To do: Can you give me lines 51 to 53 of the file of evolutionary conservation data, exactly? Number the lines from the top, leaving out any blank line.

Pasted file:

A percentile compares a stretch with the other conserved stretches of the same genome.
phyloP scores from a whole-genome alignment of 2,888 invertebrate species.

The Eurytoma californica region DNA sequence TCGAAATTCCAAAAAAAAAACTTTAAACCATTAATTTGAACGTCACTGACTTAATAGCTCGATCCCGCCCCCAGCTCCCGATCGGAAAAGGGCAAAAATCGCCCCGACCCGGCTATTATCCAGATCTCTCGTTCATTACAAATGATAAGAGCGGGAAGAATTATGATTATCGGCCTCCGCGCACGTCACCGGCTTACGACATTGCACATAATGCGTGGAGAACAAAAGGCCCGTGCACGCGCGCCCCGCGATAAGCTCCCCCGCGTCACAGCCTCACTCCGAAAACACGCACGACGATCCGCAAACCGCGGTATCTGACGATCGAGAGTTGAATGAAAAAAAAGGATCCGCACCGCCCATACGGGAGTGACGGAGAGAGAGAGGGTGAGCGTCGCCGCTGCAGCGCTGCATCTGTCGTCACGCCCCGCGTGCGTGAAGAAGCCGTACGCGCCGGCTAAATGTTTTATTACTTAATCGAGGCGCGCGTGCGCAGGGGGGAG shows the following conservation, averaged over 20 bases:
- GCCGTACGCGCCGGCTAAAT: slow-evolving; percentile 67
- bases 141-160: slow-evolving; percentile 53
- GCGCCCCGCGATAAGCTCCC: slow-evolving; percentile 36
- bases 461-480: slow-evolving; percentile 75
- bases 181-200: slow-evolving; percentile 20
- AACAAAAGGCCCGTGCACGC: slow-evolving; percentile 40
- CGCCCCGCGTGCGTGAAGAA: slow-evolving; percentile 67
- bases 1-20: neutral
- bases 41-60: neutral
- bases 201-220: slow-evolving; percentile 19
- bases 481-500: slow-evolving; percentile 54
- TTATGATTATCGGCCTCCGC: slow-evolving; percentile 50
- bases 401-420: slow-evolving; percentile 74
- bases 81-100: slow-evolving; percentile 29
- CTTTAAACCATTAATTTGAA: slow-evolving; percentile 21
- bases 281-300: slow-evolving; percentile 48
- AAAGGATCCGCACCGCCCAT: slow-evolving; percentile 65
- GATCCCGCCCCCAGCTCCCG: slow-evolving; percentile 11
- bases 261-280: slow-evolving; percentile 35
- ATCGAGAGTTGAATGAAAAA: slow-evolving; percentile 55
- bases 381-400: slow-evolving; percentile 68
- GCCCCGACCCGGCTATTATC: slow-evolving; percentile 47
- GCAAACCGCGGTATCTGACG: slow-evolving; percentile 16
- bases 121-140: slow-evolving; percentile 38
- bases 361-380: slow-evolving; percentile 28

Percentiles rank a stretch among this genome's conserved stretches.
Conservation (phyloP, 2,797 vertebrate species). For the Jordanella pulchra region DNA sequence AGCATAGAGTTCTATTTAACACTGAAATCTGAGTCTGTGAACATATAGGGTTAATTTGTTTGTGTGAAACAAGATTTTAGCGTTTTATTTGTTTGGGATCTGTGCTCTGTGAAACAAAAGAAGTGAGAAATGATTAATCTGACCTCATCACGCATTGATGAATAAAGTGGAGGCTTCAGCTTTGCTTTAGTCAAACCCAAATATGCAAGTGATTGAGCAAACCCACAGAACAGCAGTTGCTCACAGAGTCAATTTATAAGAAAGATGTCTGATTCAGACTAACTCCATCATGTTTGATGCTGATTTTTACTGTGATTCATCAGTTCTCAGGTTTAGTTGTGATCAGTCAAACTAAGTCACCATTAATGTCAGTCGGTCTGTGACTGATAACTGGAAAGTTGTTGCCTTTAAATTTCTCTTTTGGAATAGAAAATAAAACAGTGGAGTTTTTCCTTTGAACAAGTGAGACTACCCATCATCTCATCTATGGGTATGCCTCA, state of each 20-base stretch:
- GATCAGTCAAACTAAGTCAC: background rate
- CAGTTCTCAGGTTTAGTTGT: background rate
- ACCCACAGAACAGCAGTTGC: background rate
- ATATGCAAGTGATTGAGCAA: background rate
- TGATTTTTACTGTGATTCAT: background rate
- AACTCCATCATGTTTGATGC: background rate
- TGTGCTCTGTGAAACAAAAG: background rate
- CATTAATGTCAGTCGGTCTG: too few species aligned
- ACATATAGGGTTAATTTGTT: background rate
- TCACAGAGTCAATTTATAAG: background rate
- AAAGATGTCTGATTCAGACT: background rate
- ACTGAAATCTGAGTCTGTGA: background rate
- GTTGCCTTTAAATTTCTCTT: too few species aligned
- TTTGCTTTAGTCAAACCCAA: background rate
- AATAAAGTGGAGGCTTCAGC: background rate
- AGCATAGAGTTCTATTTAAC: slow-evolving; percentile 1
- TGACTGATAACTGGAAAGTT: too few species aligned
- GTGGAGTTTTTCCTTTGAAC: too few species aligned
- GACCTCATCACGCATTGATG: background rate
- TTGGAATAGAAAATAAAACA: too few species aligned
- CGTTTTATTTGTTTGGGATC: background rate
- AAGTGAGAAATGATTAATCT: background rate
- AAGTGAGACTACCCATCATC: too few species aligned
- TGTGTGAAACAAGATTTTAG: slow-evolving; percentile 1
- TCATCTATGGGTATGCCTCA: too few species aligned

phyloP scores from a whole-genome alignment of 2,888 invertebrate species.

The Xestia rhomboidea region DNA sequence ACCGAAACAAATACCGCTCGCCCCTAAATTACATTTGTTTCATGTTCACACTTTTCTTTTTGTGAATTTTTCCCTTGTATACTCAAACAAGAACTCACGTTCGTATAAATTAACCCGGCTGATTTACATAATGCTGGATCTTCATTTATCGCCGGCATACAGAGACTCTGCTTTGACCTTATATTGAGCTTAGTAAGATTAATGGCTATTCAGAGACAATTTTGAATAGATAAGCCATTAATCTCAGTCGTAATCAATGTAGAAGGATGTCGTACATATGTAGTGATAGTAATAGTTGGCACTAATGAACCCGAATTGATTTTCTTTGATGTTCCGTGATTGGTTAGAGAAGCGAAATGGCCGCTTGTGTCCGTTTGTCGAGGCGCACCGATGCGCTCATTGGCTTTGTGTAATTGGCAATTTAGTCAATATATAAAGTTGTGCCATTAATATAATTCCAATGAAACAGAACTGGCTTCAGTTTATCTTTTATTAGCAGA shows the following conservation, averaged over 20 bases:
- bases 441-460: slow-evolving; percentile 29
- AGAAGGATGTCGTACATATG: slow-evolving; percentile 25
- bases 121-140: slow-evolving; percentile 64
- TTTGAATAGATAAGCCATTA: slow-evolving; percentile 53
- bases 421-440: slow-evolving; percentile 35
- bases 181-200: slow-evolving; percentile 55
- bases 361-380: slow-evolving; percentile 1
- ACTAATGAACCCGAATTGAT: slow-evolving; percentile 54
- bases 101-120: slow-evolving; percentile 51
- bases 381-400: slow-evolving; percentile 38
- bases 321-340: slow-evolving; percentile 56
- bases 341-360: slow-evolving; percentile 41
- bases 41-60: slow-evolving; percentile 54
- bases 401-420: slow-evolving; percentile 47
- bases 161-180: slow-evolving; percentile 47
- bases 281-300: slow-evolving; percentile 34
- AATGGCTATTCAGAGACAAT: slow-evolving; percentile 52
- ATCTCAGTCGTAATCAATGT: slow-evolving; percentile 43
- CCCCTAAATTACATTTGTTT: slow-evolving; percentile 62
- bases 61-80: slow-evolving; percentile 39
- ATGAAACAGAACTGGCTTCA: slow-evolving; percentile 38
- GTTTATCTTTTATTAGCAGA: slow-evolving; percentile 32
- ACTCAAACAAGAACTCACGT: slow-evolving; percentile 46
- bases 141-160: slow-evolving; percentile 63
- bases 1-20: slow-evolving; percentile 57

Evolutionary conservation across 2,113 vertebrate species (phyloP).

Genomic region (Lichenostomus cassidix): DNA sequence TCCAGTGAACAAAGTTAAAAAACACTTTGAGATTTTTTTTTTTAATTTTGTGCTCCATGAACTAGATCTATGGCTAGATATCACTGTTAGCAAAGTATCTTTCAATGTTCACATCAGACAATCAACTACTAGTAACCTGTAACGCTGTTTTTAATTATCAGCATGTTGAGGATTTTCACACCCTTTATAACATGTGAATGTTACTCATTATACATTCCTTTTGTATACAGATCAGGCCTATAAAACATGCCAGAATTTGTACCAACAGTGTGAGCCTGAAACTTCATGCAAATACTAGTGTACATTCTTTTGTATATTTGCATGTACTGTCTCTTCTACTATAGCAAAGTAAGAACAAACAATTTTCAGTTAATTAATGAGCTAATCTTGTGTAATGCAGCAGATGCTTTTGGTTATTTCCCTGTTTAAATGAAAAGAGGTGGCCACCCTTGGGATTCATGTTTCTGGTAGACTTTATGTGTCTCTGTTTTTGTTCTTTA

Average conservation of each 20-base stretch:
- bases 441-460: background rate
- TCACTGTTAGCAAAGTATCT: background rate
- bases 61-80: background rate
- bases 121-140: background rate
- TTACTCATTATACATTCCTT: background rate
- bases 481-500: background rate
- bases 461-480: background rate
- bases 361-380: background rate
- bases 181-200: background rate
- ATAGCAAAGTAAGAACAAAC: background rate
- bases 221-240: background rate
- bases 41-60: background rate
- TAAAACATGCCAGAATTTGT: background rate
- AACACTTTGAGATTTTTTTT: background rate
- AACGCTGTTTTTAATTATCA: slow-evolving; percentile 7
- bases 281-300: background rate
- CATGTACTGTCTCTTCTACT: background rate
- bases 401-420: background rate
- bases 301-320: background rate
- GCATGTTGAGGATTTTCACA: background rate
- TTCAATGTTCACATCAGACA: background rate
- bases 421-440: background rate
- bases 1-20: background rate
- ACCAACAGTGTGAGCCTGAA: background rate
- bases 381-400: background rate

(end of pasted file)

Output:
- CGTTTTATTTGTTTGGGATC: background rate
- AAGTGAGAAATGATTAATCT: background rate
- AAGTGAGACTACCCATCATC: too few species aligned